About living aboard in NSW….
Until I began a cruise
to the Whitsundays and beyond I was living aboard in and around the areas mentioned for four years so I hope the following might be useful.
The relevant legislation is simply draconian. It is illegal to live aboard any vessel in NSW (I last checked April 2008) as it is an offence to spend more than 21 nights per year aboard. The regulations
have been slowly tightened since about the 1970’s when a fear developed that Sydney was at risk of being ‘Hong Konged” by derelict and disreputable yachties. (We’re bad
…. Apparently we spoil the view, pollute outrageously, steal everything not locked down and bring an otherwise undesirable ‘element’ to the locales we inhabit.)
The two official loopholes available are either
1/ obtaining written permission from the relevant authority to do so. (I know of nobody who has done so, if there is anyone, please let me know!)
2/ being ‘in transit’ as you undertake an extended cruise
Unofficially, it is extremely difficult for the relevant authority (NSW Maritime aka NSW Waterways Authority) to make a successful prosecution stick unless the yachty concerned admits to living aboard.
Because of this, most authorities will be slow to prosecute, but their powers extend to the ability to confiscate a vessel if it remains in an area after directions to move on.
Because it is so difficult to prosecute someone for living aboard, numerous legislative traps have been created to place the live-aboard yachty at automatic default of breaking some rule
. These include:
Every boat must be registered.
Every registered (non trailerable) boat must be registered to a mooring/marina.
Every registered yacht/mooring requires a street mailing address not
a post office box.
Every boat with a toilet is required to have onboard storage
for sewage and either pump
out at an approved location or discharge more than two nautical miles out to sea.
Reflecting this, in Sydney Harbour, the official question cascade will be something like this:-
-how long are you staying?
-where is your boat kept/moored?
-do you have a toilet onboard?
-do you have sewage tanks
-is your toilet plumbed to the tanks
-are your valves set to pump
to the tanks and not overboard
-where do you empty your tanks?
-do you have current registration
-what safety equipment
do you carry?
To avoid prosecution,
-never admit to being a live aboard.
-You just visit the yacht regularly.
-You are in transit on an extended cruise.
- Fulfil all legal
requirements regarding vessel registration
, pollution, safety
etc and if you have a mooring find a friend or family member
who will allow you to register to their address. (Once registered, you can visit a Waterways Office in person when your rego is due and pay it over the counter as long as you are ‘in transit’.
To avoid harassment:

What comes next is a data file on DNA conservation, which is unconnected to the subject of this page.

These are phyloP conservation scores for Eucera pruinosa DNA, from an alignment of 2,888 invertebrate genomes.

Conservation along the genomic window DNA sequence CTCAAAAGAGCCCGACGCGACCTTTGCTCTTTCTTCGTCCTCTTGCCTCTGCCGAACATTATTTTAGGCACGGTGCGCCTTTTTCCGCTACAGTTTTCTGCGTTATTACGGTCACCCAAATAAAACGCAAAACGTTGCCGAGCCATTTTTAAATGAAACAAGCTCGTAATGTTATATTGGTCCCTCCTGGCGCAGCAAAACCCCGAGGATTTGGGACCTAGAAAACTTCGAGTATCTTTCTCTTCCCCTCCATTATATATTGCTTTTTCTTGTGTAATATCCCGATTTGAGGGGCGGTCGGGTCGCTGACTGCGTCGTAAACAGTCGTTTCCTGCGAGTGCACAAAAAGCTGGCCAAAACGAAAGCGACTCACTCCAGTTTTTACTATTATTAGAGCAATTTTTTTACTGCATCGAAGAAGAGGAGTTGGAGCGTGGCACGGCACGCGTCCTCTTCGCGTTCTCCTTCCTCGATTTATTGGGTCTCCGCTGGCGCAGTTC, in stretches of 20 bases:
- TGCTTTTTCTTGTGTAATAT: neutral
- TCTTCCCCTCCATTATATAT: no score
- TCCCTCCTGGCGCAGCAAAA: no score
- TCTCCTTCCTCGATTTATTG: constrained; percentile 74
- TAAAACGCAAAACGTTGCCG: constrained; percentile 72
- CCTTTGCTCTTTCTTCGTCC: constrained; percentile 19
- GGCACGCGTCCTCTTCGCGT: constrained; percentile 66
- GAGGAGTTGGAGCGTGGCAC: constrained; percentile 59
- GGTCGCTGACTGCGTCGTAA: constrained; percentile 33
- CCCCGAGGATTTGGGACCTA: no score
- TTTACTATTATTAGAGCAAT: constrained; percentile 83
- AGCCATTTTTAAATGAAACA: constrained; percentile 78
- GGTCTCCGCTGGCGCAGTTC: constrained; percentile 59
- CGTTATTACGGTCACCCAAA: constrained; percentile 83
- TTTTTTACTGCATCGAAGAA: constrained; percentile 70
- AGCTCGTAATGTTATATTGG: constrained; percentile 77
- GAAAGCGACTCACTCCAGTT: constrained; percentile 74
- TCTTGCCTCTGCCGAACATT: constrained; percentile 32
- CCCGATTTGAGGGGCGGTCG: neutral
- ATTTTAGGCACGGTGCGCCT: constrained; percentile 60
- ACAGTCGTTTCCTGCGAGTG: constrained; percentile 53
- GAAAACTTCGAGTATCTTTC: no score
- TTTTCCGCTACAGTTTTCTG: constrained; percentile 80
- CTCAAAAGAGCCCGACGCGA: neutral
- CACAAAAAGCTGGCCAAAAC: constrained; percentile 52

-always be pleasant and never defensive (let alone offensive) with Maritime Officers. A friendly wave and welcoming smile goes a long way to defusing tensions.
-have a ready spiel
-keep your vessel fully compliant with local safety
and pollution regulations
-keep your yacht as tidy as those that are used only for weekends.
-avoid being caught working on your boat by choosing times/places where surveillance is unlikely. I once had a waterways official gleefully relate his successful prosecution of a yacht that had allowed sanded paint
to fall into the water
. The pollutions regulations in NSW are particularly harsh (unless it is a government
utility doing the polluting:- in their logic, a million tonnes of sewage from a leaking government
pipe will be effortlessly absorbed by the environment
while a single
toilet flush from a yacht is cause for prosecution.)
-if choosing a mooring, find somewhere that has no waterfront houses directly facing you, choose an outer mooring so that you are out of sight, keep your yacht as tidy as those that are used only on weekends and avoid confrontations/admissions to local land owners. (This can be more difficult if you have a car.)
-do not underestimate the potential vindictiveness of locals. I once had a visit from the water police when the locals saw me as a threat to their yachts and decided (without ever approaching me) that I was the cause of thefts from their vessels. (Do I need to say that the thought of theft is abhorrent to me?) On another occasion a complaint was rung in that I had launched a series of distress
flares on a dark and stormy night (I was asleep at the time and awoke to loudhailer, spotlights and inquisition).
-if at anchor
, choose out of the way locations and move regularly not just from bay to bay, but from jurisdiction to jurisdiction (this latter keeps the ‘in transit’ story safe. With practice, you can find a number of ‘back-space’ areas that are rarely or lackadaisically patrolled. Oddly enough, you can be almost invisible by choosing the most popular areas for weekend sailors and moving between these regularly.
And keep smiling! Let’s face it, we have floating homes with beautiful waterfrontage and the ability to move away from irritable or irritating people.